Final Project

Progress report due on 4/22/2013. Work 15% of the final project grade. This is a one-page description of your progress. In order to get credit, you need to show some kind of progress toward the project goal.

Due on the last day of exam period (5/9/2013). Only students who have signed up for the 5XX-level of this class need to complete a project.

The project should explore an application of an idea from one of the topic areas covered in class to a specific robotics problem. The main part of the project should be a simulation of the idea in a robotics scenario. You can simulate the work in any programming language including Matlab.

Students may work individually or in pairs. The expectation for a joint project is higher for joint projects than it is for single projects. The expectation for a single project is the equivalent of two homework assignments worth of work.

The project should be documented by a project report between three and six pages long. The report shound include the following sections: 1) problem description; 2) background; 3) approach; 4) simulations; 5) conclusions.

If you are working as an individual, then you can use one of the topics described below and you do not need to submit a proposal. Alternatively, you can submit a one-page project proposal to do a project on a different topic. If you are working as a two-person team, then you must submit a one-page project proposal describing a project that is significantly more difficult than what is expected for the individual project. All project proposals are due by 4/4/2012. Please email project proposals to Dr Platt and Suchismit Mahapatra (the course TA).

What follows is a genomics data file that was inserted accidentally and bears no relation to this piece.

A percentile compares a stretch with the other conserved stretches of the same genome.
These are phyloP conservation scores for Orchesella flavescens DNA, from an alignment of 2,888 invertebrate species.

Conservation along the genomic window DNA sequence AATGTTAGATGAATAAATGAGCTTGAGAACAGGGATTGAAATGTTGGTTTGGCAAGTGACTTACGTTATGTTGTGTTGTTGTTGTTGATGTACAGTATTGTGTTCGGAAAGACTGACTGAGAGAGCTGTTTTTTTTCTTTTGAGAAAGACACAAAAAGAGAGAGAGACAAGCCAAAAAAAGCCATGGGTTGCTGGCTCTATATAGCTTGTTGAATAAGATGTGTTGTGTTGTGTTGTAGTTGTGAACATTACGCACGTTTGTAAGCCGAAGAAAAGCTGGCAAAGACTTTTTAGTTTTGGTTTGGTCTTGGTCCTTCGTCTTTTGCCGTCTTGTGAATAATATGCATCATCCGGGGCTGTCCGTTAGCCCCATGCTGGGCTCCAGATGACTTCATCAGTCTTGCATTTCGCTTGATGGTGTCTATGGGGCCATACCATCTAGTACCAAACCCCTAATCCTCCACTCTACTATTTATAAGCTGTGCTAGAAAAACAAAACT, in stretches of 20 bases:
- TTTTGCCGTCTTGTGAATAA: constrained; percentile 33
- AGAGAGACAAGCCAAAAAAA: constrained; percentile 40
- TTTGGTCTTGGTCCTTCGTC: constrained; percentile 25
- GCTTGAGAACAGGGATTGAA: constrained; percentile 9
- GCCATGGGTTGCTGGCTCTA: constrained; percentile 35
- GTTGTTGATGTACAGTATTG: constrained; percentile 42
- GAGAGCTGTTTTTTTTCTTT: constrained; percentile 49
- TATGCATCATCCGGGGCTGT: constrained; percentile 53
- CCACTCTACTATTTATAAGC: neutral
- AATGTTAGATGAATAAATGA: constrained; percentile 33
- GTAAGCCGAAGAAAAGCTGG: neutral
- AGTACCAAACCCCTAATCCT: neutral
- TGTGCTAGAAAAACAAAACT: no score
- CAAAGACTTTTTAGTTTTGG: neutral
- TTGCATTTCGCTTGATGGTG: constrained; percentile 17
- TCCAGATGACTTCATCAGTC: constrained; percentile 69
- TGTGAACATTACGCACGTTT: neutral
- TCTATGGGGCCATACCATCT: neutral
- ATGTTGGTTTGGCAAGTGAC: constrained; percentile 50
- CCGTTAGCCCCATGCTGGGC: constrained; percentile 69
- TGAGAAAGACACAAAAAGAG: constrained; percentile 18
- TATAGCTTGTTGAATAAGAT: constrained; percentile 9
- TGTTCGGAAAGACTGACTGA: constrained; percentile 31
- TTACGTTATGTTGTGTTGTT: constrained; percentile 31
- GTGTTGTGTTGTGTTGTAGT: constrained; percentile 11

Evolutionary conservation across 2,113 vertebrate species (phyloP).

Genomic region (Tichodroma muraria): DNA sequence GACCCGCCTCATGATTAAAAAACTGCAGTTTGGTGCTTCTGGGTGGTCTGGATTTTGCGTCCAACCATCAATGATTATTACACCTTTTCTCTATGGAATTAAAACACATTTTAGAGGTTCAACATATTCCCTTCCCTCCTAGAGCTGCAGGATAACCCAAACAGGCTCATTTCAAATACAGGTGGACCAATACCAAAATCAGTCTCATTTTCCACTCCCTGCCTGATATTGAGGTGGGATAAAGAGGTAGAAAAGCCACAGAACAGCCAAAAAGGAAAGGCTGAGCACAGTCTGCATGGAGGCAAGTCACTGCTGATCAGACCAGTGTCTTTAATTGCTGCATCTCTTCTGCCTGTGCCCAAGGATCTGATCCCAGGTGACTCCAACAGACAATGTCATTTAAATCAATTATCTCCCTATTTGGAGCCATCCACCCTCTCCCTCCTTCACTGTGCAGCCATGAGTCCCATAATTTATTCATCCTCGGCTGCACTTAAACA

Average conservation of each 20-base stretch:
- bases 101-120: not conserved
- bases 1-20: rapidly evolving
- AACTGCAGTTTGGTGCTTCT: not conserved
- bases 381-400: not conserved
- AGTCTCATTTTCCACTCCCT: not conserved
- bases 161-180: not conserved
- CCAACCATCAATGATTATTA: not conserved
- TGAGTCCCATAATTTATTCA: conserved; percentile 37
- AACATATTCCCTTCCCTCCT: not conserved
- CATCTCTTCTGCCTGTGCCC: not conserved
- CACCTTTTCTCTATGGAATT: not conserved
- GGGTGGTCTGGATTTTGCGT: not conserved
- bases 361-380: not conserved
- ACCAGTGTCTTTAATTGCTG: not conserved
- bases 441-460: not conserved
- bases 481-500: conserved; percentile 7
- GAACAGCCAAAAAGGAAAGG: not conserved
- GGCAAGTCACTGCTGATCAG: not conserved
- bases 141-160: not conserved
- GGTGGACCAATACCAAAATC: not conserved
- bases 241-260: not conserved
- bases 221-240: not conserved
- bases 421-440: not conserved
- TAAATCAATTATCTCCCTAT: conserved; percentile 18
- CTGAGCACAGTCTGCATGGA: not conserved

Possible project topics (for individual projects only):

1. Compare Kalman filtering with Particle filtering as ways to localize and track the location of a robot in a known planar environment. The position and orientation of the robot is state. The only observation available to the robot is a single laser beam that measures range between the robot and an obstacle directly in front of it.

2. Use reinforcement learning to solve the torque-limited pendulum problem. Assume that the parameters of the pendulum are partially or completely unknown. Learn through experience to balance the pendulum. For example, you might use q-learning, sarsa, or LSTD by discretizing the two-dimensinoal theta/theta_dot state space. (You'll need to simulate the true pendulum in order to provide the learning system something with which to gain experience.) You might also use policy gradient to solve the problem.

3. Experimentally compare RRT with RRT* for a three-link planar manipulator. Compare average distance (cost) of solutions found using both methods as a function of iterations of the algorithm.

4. Compare KLD particle filtering as described here with regular particle filtering for a mobile robot domain where a robot must localize itself in two dimensions in a simulated office domain. Compare the perfomance and efficiency of both versions and comment on the differences.

5. Experimentally compare RRT with A* for a three-link planar manipulator. Compare average distance (cost) of solutions found using both methods as a function of iterations of the algorithm.

More on the way...